In 2009, shortly after I decided to move to Ukraine to write my MA thesis, I dropped into the central library in Oxford and borrowed all the books they had on Ukraine (all two of them) and set off on a Ukrainian fact-finding mission.
Existing since the 6th century, Kiev was (like many English towns) created by Scandinavian Vikings and during the 10th century the state of ‘Kievan Rus’ became the largest and most powerful in Europe. It was run by a dude or ‘crown prince’ called Vladimir/Volodymyr (Vlad the great) who is widely regarded as the founding farther of Ukraine and was responsible for converting everyone to Orthodox Christianity. Apparently, he didn’t like Paganism anymore so he set about finding a replacement (I love the way religions work) and he found Christianity. Mr Volodymyr chose Orthodox Christianity because he liked booze and pork (so Islam was no good) and he liked women and indulgence too so Judaism and Catholicism were out of the question. Actually, Vlad was dam good at indulgence and had about 800 concubines and numerous wives.
Anyway, he baptised the whole city (in the Dnieper river) with his new religion and the eastern Slavs have been stuck with it ever since.
Things in Kievan Rus were pretty cool until 1240 when the Mongolians came on their little horses and destroyed everything.
Kiev was rebuilt but, in the following centuries Ukrainian land was controlled by its powerful neighbours: the Grand Duchy of Lithuania (yes, little Lithuania used to be powerful), the Polish-Lithuanian Commonwealth, the Muscovite Russia and finally the Russian Empire.
Of course, there are many political explanations for these foreign occupations but what most history books don’t tell you is – the Polish and Lithuanians were mostly staying for the Rusalkas. That is, the green-eyed fish-women, who lived at the bottom of rivers. In the middle of the night, they would walk out to the bank, dance in meadows, ask questions and tickle men to death! …the Polish just love to be tickled!
Ukraine has two main languages (Ukrainian and Russian) and with some slight differences – both use the Cyrillic alphabet. Ukrainian is (apparently) predominant in Kiev and the west of the country and Russian in the east. I don’t understand either language (or Cyrillic) so both are equally confusing for me but, I believe that, like in the UK – the minority (in this case Ukrainian) will speak both and the Russian majority will mostly speak just Russian.
Ukrainian nationalism has a long and, well, unsuccessful history but the Ukrainian language and literature did flourish in the 19th century when the smooth-talking ladies-man Taras Shevchenko captured the national spirit in his poems and writings.
Unfortunately though, whilst benefiting from Ukrainian land (and mythical creatures) Ukraine’s foreign landlords haven’t always been good. To be honest, they have almost never been good and the Ukrainians have been subjected to a long history of serfdom, terror, exploitation and massacre. The worst by far, being Stalin’s forced collectivisation or Holodomor (1932–33) which resulted in the starvation of about 6 million Ukrainians – yes, that’s a horrific six million deaths in one year. The Nazis had their turn in 1941 and Babi Yar in Kiev was witness to the murder of more than 33,000 Jews over the course of a five day period.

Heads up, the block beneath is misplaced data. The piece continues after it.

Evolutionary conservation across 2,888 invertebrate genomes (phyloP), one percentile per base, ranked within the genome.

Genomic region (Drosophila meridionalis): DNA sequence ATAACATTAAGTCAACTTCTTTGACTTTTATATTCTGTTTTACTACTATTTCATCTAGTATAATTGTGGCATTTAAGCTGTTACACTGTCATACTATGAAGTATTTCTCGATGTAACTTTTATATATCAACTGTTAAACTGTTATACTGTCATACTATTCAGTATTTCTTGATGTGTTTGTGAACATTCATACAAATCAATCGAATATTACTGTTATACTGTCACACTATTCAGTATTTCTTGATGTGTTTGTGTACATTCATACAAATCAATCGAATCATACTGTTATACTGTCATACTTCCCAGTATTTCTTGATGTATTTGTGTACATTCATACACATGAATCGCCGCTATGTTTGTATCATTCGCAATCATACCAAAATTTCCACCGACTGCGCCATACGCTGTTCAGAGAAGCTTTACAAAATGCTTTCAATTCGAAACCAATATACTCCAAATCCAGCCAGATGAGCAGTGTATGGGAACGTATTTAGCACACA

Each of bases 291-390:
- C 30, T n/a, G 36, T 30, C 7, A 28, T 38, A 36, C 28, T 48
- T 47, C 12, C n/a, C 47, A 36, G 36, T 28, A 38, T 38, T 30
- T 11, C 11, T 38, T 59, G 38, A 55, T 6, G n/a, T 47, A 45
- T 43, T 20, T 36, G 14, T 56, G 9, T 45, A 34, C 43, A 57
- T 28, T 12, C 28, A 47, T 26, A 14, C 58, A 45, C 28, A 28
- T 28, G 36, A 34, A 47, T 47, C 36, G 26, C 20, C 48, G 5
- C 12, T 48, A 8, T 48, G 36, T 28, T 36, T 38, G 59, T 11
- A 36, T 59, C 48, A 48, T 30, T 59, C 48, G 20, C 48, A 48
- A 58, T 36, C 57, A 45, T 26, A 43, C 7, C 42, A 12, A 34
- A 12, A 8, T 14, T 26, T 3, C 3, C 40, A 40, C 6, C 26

Actually, go back a decade or so and the British and French also drew blood in Ukraine having a successful pop at the Russians in the Crimean War. We won but, if you fancy a laugh and you’re not familiar with the ‘Charge of the Light Brigade’ then read here. It’s magnificent but, it’s not war…
Sadly, Ukraine also became infamous in 1986 when the ill-fated Chernobyl nuclear reactor blew up during testing, dumping large amounts of radioactive stuff on itself and its northern neighbours. The explosion and the subsequent handling or mishandling of events by the communist authorities highlighted how rotten and corrupt the entire Soviet system had become. It was, in many ways, the start of the end for the USSR.
Alas, Ukraine didn’t do too well from this break-up either or the IMF/World Bank sponsored ‘shock therapy’ capitalism that followed and the country lost 60 percent of its GDP from 1991 to 1999. Recovery picked-up between 2004 and 2007 only to be scuppered with the onset of the recent financial crisis.
So, Ukraine isn’t a rich country but, what they lack in money – they more than make up for in unhappiness. As you can see here (or here) Happiness surveys usually place Ukraine, Moldova and Belarus somewhere close to ‘grumpy’. However, experience tells me, that if you travel anywhere in Europe further south or east of Slovenia, you’ll find any number of people who despair at the state of their nation (with the possible exception of Albania and Turkey where nationalism often blinds reality) and can people be as pessimistic as the most ardent Daily Mail readers. However, I wouldn’t pay too much attention to these surveys, Ukrainians can be happy too – I’ve seen it with my own eyes.
…and anyway, statistics are only half the story and life in Ukraine doesn’t stop. In 2004, in the same year as its Orange revolution, Ukraine surely reached its proudest moment in history winning Eurovision with a song called ‘Wild Dance’. It’s probably because of this (and maybe Crimea) that, in 2007 Ukraine was ranked the 8th most visited country in the world!